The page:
By Cristian Angeloni
Italy’s sunny capital boasts not only an average annual temperature of 20C but world-class food and culture, too. And that is not to mention a well-established expat community.
Food and drink
Besides Michelin-starred restaurants such as Aroma (one star), in front of the Coliseum, and La Pergola, the city’s only three-star establishment, Rome provides more unusual dining experiences. At La Parolaccia, customers come to ‘enjoy’ not only the brusque behaviour of the waiters but comedic dances and songs in the local dialect.
Whether mid-morning or after lunch, cafés such as Sant’ Eustachio, in front of the capital’s Senate, Palazzo Madama, or Tazza D’Oro, next door to the Pantheon, are musts for good coffee among locals — don’t let the fact that they are near tourist sites deter you.
Rome might ooze culture and history from every corner and alleyway, but it is hard to beat the Teatro dell’Opera, home to high-class opera and ballet. During the summer, the Teatro also provides outdoor performances at the Terme di Caracalla, the public baths in ancient Rome, next to Circo Massimo.
English-speaking expats won’t be too homesick either, since the Globe Theatre at Rome’s Villa Borghese, where the Bard’s plays are performed both in Italian and English, is similar to Shakespeare’s Globe in London.
Italy has several initiatives to encourage start-ups and entrepreneurs to invest in the city. One of the best-known is a scheme through which people can apply for an interest-free loan of up to €1.5m to cover up to 70 per cent of their business’s running costs; this rises to 80 per cent if the start-up is made up exclusively of women or under-35s. Foreigners can apply, but non-EU citizens need a start-up visa to qualify.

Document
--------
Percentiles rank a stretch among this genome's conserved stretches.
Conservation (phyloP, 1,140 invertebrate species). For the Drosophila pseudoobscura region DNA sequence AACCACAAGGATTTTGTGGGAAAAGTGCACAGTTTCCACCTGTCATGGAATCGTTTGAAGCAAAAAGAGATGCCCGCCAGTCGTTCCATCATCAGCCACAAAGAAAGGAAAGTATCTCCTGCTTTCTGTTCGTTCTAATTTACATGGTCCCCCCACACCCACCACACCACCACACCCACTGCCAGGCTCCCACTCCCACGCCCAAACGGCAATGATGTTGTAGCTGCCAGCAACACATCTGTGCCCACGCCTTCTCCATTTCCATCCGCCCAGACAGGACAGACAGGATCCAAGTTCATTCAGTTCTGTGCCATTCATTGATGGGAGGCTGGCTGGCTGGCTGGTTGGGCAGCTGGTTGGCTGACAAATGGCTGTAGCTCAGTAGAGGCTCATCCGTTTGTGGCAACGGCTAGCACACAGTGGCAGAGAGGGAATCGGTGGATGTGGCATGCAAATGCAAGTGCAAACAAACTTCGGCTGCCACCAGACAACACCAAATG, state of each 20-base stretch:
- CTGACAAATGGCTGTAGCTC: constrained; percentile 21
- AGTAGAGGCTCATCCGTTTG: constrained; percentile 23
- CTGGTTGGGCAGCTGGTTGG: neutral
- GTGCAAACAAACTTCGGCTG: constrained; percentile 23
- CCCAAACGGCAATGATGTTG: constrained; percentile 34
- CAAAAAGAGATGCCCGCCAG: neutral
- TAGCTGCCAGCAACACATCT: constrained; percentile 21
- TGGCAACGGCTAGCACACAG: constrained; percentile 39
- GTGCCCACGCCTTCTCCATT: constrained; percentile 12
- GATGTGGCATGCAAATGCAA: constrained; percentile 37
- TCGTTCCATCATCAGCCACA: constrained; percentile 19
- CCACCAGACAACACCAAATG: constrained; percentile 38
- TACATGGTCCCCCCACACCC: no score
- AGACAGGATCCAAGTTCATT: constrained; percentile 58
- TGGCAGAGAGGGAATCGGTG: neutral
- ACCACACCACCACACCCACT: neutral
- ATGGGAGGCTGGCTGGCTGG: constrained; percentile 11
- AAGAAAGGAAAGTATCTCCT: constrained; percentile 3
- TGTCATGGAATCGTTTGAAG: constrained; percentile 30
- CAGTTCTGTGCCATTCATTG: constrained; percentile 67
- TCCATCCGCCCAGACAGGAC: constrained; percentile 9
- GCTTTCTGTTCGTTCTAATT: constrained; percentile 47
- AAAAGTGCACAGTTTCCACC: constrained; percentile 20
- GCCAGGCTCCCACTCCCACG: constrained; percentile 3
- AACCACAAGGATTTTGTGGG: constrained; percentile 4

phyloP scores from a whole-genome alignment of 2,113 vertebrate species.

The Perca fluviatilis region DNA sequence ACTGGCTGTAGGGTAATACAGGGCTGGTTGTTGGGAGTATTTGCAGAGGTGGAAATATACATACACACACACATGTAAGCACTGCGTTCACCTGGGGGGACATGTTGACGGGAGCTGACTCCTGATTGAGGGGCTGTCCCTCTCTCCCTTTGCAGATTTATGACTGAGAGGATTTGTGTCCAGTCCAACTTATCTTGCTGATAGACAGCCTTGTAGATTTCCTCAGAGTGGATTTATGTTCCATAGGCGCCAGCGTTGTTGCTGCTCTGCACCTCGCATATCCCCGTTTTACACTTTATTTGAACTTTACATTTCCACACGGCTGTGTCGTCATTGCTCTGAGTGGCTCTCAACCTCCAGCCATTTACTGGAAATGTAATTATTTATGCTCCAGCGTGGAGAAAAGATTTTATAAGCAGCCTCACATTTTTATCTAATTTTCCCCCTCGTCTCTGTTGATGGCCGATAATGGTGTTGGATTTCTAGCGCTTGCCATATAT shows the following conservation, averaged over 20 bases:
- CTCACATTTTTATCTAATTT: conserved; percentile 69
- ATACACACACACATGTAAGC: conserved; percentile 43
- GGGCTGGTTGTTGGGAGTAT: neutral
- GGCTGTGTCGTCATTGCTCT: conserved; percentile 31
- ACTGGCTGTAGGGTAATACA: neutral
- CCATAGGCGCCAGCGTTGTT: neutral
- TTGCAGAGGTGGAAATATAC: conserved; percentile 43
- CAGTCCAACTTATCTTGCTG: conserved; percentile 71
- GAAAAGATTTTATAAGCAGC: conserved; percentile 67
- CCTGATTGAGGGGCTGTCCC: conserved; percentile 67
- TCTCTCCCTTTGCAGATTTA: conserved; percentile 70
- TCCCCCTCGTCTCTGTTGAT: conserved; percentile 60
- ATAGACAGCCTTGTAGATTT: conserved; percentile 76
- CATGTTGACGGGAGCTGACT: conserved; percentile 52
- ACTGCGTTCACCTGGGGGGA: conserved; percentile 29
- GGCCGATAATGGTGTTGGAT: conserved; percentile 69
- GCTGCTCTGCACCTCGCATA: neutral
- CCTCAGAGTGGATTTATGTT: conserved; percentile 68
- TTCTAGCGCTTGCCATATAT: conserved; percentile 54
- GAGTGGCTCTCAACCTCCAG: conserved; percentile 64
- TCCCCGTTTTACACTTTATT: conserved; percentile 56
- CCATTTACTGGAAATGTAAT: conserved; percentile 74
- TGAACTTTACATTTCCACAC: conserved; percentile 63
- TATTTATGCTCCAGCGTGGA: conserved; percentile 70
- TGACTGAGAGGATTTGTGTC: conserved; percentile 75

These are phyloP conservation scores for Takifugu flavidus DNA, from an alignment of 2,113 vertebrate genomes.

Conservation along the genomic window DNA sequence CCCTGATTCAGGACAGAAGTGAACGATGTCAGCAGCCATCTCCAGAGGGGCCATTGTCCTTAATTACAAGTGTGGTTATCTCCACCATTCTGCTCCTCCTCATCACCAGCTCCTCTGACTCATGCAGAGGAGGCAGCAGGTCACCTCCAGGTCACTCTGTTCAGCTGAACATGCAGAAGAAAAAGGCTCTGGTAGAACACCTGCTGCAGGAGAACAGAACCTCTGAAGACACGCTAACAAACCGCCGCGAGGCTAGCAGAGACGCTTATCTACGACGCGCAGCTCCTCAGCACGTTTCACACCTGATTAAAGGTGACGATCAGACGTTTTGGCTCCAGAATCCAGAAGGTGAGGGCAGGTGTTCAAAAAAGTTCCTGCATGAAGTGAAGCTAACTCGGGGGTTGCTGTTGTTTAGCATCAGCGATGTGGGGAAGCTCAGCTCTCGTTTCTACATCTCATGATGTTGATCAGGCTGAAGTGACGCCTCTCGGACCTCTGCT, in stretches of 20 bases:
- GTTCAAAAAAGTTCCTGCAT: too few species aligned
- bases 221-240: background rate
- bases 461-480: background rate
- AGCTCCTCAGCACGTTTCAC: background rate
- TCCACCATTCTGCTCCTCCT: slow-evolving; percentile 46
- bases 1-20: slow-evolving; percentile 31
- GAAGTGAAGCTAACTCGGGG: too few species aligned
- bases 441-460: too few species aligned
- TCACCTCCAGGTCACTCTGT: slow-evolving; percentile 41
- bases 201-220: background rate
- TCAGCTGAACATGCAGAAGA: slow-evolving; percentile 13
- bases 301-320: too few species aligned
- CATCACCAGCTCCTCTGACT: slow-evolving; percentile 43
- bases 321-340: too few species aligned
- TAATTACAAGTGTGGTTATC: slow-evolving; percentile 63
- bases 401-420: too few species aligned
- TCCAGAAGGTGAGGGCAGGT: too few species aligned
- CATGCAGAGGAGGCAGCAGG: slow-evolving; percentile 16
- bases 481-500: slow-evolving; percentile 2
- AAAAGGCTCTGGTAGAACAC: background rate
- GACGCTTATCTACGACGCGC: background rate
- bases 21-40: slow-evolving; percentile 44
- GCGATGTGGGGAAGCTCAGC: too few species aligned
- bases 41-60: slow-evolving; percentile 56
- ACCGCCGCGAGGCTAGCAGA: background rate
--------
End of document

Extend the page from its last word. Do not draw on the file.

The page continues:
Separately, Italy passed a law in 2016 introducing incentives for foreigners launching a start-up in the country, including free online incorporation. The region of Lazio, in which Rome is located, partially or fully funds start-ups’ fiscal expenses for the first 24 months.
Rome’s economy suffered during the 2008 economic crisis and its housing market is still recovering. A 2017 report by estate agents Savills found prime property prices per square metre in the city, at €9,000, are nearly half those in London (€17,600). By comparison, before the crisis, a flat in central Rome was worth €5,390 per square metre on average in 2007, against approximately €5,600 in London the same year.
Real estate company Tecnocasa found house prices fell by 35.3 per cent in Rome between 2007 and 2016. In the past couple of years, however, prices have been rising slowly but steadily. Property analysts predict further slow but steady growth, especially after a 3 per cent year-on-year rise in sales in the first quarter of 2018.
There is a large English-speaking community in Italy’s capital. Among the groups that meet regularly are InterNations and the Association of British Ex-Pats in Italy. There are also numerous English-speaking educational establishments, providing programmes from pre-school to graduate, such as the Britannia International School of Rome and The American University of Rome.
Photographs: Dreamstime; Alamy; Getty Images; Getty Images/iStockphoto; courtesy of The American University of Rome